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The Mass Media

The Mass Media

Nigerian Leaders Talk Interfaith Conflict Resolution at McCormack Event


An event about interfaith conflict resolution, organized by the McCormack Graduate School, was held at the Harvard Divinity School on Dec. 15. Seated at the panel (from left to right) was Diana Eck, director of the Pluralism Project, Nigerian religious leaders Imam Muhammad Nurayn Ashafa and Pastor James Movel Wuy, and chair of the UMass Boston conflict resolution department, Darren Kew. 

Imam Muhammad Nurayn Ashafa and Pastor James Movel Wuye from Nigeria 

On December 10, The Department of Conflict Resolution, Human Security and Global Governance at the University of Massachusetts Boston helped co-sponsor a Religions and the Practice of Peace colloquium with keynote speakers, Imam Muhammad Nurayn Ashafa and Pastor James Movel Wuye from Nigeria.

The colloquium was held at the Harvard Divinity School and was hosted by Diana Eck, who is a director of the Pluralism Project, which focuses on documenting religious diversity in the United States.

Imam Ashafa and Pastor Wuye came to talk about the ways communities in the United States could help promote religious tolerance worldwide and eliminate acts of violence in the name of religion.

Imam Ashafa made three recommendations, included a proposal to Harvard Divinity School to facilitate an inclusive pedagogy for Islam and Peacebuilding curriculum based on seven different components, collaboration between different institutions internationally on this pedagogy, and lastly, creating a platform where religious leaders worldwide can meet and work towards bringing the true “glory of religion” to the world.

Both religious leaders explained their values and gave historical examples of people from the two faiths protecting each other, to show that tolerance is embedded in those two religions. Imam Ashafa gave two examples, which included Abyssinia, modern day Eritrea and Ethiopia, where Christians gave refuge to Muslims, and Saint Catherine’s Monastery in Sinai, which to this day is protected by Muslims because they were commanded to do so by the Prophet Muhammad.

He also quoted chapter Ar-Rum (Rome) from the Quran, claiming that it teaches solidarity with Christians: “A whole chapter is on solidarity with Christian nations. When the Roman Empire fell, the Roman kingdom fell in the hands of the Byzantium, Muhammad put [up] a wall of solidarity and prayed that a Christian Roman empire will get back their freedom from the hand of those oppressors who have crossed over.”

Pastor James Wuye also quoted the Bible to prove that it also teaches love and tolerance for people of all religions. “If you do not make peace with all men, you will not see the Lord.”

The two Nigerian leaders have listed several factors that contribute to igniting ethno-religious conflicts within the country. These include hate speech, lack of knowledge of one’s own and other religions, “demonization” of one another, and absence of communication between different religious leaders.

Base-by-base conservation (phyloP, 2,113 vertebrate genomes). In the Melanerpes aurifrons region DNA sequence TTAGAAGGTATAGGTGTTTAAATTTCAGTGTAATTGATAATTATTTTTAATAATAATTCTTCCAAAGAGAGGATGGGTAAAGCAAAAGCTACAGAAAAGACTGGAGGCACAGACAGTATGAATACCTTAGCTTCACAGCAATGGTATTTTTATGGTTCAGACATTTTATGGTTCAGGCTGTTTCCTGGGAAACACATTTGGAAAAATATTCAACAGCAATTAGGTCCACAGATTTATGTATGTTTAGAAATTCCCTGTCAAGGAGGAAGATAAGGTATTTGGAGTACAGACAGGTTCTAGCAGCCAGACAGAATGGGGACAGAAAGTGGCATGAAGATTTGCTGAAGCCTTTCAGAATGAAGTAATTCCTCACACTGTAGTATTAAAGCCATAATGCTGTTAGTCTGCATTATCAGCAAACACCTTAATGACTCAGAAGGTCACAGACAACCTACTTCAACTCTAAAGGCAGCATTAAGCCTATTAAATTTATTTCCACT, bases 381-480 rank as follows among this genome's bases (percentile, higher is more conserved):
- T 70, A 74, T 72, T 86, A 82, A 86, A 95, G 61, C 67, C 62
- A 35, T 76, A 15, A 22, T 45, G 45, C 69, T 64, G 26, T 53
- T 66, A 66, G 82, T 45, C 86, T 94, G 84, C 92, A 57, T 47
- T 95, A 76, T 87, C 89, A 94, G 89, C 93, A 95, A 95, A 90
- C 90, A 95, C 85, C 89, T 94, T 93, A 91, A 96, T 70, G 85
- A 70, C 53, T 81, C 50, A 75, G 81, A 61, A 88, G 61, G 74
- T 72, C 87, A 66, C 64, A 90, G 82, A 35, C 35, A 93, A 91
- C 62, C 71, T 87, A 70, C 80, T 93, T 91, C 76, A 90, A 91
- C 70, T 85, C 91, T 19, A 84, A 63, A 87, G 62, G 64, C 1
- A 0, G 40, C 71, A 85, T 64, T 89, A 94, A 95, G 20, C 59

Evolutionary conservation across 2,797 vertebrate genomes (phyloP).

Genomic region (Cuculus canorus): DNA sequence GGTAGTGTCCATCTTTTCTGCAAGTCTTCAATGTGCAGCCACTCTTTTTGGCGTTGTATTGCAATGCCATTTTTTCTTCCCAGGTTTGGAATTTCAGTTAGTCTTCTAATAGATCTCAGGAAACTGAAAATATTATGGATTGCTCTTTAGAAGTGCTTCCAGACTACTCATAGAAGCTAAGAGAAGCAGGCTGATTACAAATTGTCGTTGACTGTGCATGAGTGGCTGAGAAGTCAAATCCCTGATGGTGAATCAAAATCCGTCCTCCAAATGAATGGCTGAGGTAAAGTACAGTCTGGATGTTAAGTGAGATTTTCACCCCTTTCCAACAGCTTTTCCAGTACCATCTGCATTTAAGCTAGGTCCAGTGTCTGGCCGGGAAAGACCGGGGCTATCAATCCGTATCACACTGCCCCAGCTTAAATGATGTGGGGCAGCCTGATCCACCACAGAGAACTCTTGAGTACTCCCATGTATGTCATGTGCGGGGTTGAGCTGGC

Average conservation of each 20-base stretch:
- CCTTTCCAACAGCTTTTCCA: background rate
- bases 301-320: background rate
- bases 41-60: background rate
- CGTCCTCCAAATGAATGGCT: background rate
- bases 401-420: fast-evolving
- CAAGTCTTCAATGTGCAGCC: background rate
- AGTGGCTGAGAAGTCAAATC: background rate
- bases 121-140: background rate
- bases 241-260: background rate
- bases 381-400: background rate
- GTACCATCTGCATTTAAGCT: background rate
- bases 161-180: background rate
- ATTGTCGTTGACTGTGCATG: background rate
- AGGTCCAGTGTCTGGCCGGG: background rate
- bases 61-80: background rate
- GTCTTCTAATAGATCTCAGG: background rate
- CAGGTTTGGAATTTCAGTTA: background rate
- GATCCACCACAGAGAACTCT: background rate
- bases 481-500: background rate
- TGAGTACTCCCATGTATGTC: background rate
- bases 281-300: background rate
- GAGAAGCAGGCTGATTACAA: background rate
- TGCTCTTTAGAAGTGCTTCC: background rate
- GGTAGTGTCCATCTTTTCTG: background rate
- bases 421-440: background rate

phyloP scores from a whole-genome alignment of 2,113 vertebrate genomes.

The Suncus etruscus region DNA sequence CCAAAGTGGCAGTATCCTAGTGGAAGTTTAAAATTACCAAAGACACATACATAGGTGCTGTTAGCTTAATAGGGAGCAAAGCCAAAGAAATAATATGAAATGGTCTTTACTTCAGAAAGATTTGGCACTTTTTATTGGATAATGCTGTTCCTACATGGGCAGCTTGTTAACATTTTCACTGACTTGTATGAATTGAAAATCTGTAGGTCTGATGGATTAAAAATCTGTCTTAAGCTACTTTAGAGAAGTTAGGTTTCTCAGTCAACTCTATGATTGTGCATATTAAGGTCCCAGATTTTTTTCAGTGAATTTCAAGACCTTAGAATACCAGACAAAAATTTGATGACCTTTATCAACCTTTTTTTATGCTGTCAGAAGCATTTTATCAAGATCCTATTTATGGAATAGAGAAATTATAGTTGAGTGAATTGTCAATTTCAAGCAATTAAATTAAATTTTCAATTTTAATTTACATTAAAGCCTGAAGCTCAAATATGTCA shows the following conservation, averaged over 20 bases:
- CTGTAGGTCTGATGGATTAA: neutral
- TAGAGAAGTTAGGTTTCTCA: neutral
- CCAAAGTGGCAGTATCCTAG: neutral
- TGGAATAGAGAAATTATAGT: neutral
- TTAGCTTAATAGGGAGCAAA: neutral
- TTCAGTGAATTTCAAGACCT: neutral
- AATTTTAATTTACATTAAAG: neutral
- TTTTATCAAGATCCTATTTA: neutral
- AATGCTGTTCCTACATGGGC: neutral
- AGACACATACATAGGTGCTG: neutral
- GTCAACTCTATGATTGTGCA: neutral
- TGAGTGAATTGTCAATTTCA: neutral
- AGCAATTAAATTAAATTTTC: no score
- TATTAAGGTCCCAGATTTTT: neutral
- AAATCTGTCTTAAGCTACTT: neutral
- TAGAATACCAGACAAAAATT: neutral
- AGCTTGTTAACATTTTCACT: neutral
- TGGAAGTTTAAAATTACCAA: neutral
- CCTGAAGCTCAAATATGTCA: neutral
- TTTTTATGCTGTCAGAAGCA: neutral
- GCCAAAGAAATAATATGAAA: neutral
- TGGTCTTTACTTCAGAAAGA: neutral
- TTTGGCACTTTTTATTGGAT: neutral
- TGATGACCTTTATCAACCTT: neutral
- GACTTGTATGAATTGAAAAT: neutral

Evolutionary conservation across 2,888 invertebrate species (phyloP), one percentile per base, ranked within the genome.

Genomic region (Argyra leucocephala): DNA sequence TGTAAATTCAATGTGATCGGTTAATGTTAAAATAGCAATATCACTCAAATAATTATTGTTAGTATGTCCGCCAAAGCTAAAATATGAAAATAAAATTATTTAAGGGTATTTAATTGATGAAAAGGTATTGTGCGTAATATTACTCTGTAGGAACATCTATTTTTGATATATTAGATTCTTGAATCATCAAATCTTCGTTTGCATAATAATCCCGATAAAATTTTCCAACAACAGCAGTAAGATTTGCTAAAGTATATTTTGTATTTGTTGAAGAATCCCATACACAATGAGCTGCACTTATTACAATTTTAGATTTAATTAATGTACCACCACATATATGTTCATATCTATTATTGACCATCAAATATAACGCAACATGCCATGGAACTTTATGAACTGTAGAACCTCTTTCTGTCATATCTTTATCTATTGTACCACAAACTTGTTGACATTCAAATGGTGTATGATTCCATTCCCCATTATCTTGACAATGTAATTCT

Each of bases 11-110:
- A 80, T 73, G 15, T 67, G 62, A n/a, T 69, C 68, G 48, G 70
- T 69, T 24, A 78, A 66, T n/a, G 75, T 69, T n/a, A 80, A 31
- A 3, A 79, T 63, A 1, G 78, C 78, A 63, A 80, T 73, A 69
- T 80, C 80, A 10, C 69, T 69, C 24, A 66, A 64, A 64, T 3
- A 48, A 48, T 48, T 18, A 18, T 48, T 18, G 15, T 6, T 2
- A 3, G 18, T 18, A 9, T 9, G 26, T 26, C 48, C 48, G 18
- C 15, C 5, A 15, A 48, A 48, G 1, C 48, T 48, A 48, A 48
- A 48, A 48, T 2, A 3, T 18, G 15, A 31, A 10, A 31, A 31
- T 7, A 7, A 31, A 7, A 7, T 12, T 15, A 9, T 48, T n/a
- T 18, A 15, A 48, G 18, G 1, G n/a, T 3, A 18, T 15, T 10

The imam and the pastor both have put emphasis on hate speech as one of the leading factors that cause much bloodshed in the country. Therefore, they are working on creating a new bill against hate speech:

“Right now we are working on [a] national hate speech bill in our country; we have met with the members of the national assembly and we are working with other state parliamentarians to promote working on a new hate speech [bill resolving the issue],” shared Imam Ashafa.

These two religious leaders have a long history of fighting against each other when they were part of opposing militant groups. As a result, they have both experienced great losses. Imam Ashafa, losing two of his close relatives and Pastor James, his arm.

However, despite this history, they were still able to come together and call on others to do the same, since it is the most beneficial option and is also supported by their religious views. “In Nigeria, we’re competing on who will kill the most. Is it the Christians or the Muslims? After every ethno-religious conflict, we count and we prepare for the next,” continued the pastor, “Trying to outweigh one another in the number of churches we have burned, the number of mosques we have destroyed and the lives we have taken.”

These acts of violence continue as Nigeria is hosting one of the biggest terrorist organizations called Boko Haram. They have captured the world’s attention in April of 2014 by kidnapping almost 300 girls.

Though, it is very dangerous for the pastor, the imam, and anyone in Nigeria to raise their voice for peace with a different ethnic or religious group. They could be seen by some as traitors or compromisers of their religious values. Regardless, the two religious leaders still believe the sacrifices are worth it, as long as the future generation is safe. “We are giving our life as a symbol and as a hope, that if at all, by taking my life, I could save the life of other innocent children. I think it’s worth it,” said Imam Ashafa.